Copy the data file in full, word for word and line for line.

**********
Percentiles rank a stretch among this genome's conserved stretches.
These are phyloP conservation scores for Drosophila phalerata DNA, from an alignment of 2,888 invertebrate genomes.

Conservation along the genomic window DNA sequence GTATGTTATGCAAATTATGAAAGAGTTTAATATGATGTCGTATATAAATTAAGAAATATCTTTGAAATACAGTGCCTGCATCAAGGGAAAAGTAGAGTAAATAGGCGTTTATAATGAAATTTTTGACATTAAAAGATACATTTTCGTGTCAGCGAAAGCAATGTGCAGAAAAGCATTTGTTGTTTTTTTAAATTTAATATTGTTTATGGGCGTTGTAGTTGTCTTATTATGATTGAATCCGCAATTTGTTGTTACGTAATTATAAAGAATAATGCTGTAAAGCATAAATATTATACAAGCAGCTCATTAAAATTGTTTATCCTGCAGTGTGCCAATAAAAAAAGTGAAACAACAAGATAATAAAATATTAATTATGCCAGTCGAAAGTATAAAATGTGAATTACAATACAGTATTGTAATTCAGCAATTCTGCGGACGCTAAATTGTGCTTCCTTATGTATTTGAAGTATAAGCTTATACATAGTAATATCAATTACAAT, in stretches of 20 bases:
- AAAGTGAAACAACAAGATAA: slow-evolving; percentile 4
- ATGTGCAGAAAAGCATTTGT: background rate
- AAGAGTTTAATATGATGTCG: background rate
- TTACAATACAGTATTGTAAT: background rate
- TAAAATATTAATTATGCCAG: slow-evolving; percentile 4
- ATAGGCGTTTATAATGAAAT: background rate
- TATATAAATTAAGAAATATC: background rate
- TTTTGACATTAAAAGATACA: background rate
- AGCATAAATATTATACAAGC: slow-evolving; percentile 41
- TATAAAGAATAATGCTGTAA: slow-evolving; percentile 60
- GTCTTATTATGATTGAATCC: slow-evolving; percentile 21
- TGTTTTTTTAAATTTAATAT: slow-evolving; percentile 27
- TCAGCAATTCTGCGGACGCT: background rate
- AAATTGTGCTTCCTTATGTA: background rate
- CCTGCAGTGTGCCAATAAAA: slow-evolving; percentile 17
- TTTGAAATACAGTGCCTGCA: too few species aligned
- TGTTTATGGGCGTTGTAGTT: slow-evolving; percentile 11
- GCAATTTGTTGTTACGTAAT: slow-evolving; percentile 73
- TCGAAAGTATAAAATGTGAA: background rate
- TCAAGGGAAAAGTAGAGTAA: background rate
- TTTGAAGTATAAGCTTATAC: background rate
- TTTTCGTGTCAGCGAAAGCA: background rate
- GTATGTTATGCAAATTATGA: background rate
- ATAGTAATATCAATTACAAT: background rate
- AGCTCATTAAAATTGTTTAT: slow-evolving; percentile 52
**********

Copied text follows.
Percentiles rank a stretch among this genome's conserved stretches.
These are phyloP conservation scores for Drosophila phalerata DNA, from an alignment of 2,888 invertebrate genomes.

Conservation along the genomic window DNA sequence GTATGTTATGCAAATTATGAAAGAGTTTAATATGATGTCGTATATAAATTAAGAAATATCTTTGAAATACAGTGCCTGCATCAAGGGAAAAGTAGAGTAAATAGGCGTTTATAATGAAATTTTTGACATTAAAAGATACATTTTCGTGTCAGCGAAAGCAATGTGCAGAAAAGCATTTGTTGTTTTTTTAAATTTAATATTGTTTATGGGCGTTGTAGTTGTCTTATTATGATTGAATCCGCAATTTGTTGTTACGTAATTATAAAGAATAATGCTGTAAAGCATAAATATTATACAAGCAGCTCATTAAAATTGTTTATCCTGCAGTGTGCCAATAAAAAAAGTGAAACAACAAGATAATAAAATATTAATTATGCCAGTCGAAAGTATAAAATGTGAATTACAATACAGTATTGTAATTCAGCAATTCTGCGGACGCTAAATTGTGCTTCCTTATGTATTTGAAGTATAAGCTTATACATAGTAATATCAATTACAAT, in stretches of 20 bases:
- AAAGTGAAACAACAAGATAA: slow-evolving; percentile 4
- ATGTGCAGAAAAGCATTTGT: background rate
- AAGAGTTTAATATGATGTCG: background rate
- TTACAATACAGTATTGTAAT: background rate
- TAAAATATTAATTATGCCAG: slow-evolving; percentile 4
- ATAGGCGTTTATAATGAAAT: background rate
- TATATAAATTAAGAAATATC: background rate
- TTTTGACATTAAAAGATACA: background rate
- AGCATAAATATTATACAAGC: slow-evolving; percentile 41
- TATAAAGAATAATGCTGTAA: slow-evolving; percentile 60
- GTCTTATTATGATTGAATCC: slow-evolving; percentile 21
- TGTTTTTTTAAATTTAATAT: slow-evolving; percentile 27
- TCAGCAATTCTGCGGACGCT: background rate
- AAATTGTGCTTCCTTATGTA: background rate
- CCTGCAGTGTGCCAATAAAA: slow-evolving; percentile 17
- TTTGAAATACAGTGCCTGCA: too few species aligned
- TGTTTATGGGCGTTGTAGTT: slow-evolving; percentile 11
- GCAATTTGTTGTTACGTAAT: slow-evolving; percentile 73
- TCGAAAGTATAAAATGTGAA: background rate
- TCAAGGGAAAAGTAGAGTAA: background rate
- TTTGAAGTATAAGCTTATAC: background rate
- TTTTCGTGTCAGCGAAAGCA: background rate
- GTATGTTATGCAAATTATGA: background rate
- ATAGTAATATCAATTACAAT: background rate
- AGCTCATTAAAATTGTTTAT: slow-evolving; percentile 52